Travelling to Ontario in 1804, the MacCallums and fourteen other Scottish families have great hopes for a new life. They are ill-prepared for Baldoon, an unstable tract of land on the swampy north shore of Lake St. Clair featuring downpours, flooding, malarial fever, and only three half-built cabins. Mother, father, and sister succumb to sickness, leaving five ill-equipped MacCallum children to eke out existence in a tent. Hugh, eighteen, is now head of the family and Isobel, a sixteen-year-old, de facto mother to three girls. But this is fourteen-year-old Flora’s story, and the author delves deep inside her adolescent mind, revealing hopes, fears, and heart-breaking loneliness. Life is perilous and cold, food is scarce, but Flora finds solace in the rugged beauty of the wilderness and the abundance of wildlife.
Niigaani, a young Ojibwe emissary, befriends Hugh, and tribal permission is granted for the family to overwinter in a cabin on Indian land, dry at least. Niigaani teaches Flora the Anishinaabe language, telling of his culture, way of life, and a history that echoes with years of lies, empty promises, confiscated land, and broken treaties. Similarities between the Scots and their native counterparts are startling; the marked difference is that the Indians have adapted their nomadic existence to climate, environment, flora and fauna. Although Niigaani’s visits are purely innocent, Flora’s request that he not tell Hugh sets off a chain reaction, putting the family at odds with each other, the settlers, and their Indigenous neighbours.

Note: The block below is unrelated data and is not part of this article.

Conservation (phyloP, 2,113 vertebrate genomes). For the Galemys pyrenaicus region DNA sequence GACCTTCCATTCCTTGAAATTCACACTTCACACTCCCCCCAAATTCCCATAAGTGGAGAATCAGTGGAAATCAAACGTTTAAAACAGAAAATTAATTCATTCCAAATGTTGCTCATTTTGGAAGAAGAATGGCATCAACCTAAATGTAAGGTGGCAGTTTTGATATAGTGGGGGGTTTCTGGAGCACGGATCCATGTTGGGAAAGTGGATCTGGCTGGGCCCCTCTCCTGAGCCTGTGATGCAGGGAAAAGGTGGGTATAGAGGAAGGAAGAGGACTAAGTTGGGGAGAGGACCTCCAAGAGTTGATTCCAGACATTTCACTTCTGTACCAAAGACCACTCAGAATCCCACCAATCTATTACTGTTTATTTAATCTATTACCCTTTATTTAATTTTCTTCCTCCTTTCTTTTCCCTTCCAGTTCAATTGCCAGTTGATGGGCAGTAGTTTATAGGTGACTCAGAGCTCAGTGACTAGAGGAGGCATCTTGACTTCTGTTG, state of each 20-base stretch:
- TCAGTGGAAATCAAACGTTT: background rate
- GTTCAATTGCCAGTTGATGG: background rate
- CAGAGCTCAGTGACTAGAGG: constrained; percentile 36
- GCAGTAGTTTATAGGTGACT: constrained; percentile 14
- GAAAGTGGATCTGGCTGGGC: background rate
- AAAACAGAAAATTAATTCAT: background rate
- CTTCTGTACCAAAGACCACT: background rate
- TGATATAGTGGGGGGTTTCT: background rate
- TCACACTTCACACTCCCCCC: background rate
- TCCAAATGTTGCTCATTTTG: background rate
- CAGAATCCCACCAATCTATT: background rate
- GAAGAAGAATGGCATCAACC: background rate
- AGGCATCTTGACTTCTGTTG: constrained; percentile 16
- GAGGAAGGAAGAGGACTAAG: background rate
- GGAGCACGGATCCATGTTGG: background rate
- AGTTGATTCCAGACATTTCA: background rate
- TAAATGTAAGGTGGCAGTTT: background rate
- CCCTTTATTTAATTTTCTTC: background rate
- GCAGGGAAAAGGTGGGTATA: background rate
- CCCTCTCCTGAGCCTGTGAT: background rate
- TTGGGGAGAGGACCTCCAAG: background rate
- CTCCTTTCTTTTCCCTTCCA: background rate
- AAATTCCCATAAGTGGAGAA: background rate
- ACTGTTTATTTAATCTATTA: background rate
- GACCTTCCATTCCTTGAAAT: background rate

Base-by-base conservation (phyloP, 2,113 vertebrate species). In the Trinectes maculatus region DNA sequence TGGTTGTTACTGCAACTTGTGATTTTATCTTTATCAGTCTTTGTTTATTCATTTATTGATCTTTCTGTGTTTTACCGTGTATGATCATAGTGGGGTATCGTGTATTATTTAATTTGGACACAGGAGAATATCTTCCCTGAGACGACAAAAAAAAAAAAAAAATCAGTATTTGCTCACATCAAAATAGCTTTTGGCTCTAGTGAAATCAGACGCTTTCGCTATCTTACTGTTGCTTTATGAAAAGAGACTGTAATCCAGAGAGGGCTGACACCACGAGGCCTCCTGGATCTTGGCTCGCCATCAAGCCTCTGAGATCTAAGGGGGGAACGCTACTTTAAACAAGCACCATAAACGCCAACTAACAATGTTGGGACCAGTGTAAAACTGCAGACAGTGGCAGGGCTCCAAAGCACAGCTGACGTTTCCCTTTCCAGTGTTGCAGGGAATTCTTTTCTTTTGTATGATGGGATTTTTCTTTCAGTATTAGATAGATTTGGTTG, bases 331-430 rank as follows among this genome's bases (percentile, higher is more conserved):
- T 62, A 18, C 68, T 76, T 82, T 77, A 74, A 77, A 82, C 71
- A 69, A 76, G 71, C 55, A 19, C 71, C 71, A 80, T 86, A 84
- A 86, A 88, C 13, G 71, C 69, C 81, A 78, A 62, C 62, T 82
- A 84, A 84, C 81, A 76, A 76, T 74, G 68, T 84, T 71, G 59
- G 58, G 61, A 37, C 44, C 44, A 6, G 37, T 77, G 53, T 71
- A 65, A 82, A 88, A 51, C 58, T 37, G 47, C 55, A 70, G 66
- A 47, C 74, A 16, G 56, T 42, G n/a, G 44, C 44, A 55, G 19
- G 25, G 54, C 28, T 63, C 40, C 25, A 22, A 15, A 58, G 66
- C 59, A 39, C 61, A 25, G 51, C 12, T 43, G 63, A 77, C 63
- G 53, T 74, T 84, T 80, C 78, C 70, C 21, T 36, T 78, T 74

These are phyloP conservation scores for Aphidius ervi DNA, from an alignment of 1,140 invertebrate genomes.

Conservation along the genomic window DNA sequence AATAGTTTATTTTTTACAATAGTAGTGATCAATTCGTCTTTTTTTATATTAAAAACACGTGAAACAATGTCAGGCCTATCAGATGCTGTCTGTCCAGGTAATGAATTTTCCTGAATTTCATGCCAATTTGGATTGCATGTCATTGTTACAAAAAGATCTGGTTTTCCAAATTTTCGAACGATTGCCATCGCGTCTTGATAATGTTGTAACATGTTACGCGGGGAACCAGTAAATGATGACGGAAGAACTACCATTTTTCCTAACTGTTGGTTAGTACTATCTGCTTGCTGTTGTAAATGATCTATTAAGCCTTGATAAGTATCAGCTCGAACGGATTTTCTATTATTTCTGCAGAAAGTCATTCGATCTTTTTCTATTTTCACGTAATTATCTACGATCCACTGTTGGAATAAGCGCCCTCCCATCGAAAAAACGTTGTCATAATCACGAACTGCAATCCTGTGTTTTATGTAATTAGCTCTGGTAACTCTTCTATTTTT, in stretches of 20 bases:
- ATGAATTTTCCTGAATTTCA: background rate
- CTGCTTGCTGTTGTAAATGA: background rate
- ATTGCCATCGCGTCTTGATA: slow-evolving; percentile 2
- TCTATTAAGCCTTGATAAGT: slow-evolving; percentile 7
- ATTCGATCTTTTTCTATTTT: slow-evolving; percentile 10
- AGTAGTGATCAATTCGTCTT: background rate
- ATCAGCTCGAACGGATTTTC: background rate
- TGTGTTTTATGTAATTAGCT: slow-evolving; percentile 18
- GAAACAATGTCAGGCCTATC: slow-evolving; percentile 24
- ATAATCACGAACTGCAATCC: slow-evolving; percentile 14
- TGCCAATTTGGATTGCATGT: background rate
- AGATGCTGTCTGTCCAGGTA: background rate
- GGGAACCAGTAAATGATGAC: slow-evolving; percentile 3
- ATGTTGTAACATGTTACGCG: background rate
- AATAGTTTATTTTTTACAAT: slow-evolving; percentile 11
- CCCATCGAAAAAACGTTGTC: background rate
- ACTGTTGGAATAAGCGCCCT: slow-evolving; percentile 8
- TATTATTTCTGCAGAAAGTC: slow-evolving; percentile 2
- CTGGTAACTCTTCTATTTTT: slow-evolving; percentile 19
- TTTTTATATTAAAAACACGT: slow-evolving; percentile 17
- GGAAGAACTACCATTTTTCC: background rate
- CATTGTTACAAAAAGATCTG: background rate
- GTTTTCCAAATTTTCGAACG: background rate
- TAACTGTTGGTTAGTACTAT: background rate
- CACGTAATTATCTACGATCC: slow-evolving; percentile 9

Flora’s coming-of-age is a gold mine of splendidly researched information about the hardships presented by a feral land, and native tribal customs and culture—a must-read for everyone interested in Canadian Indigenous history. A specific map of the region would be welcome. The Baldoon experiment was a historical disaster, but the author ends her tale on a hopeful note. A remarkable love song to Indigenous peoples.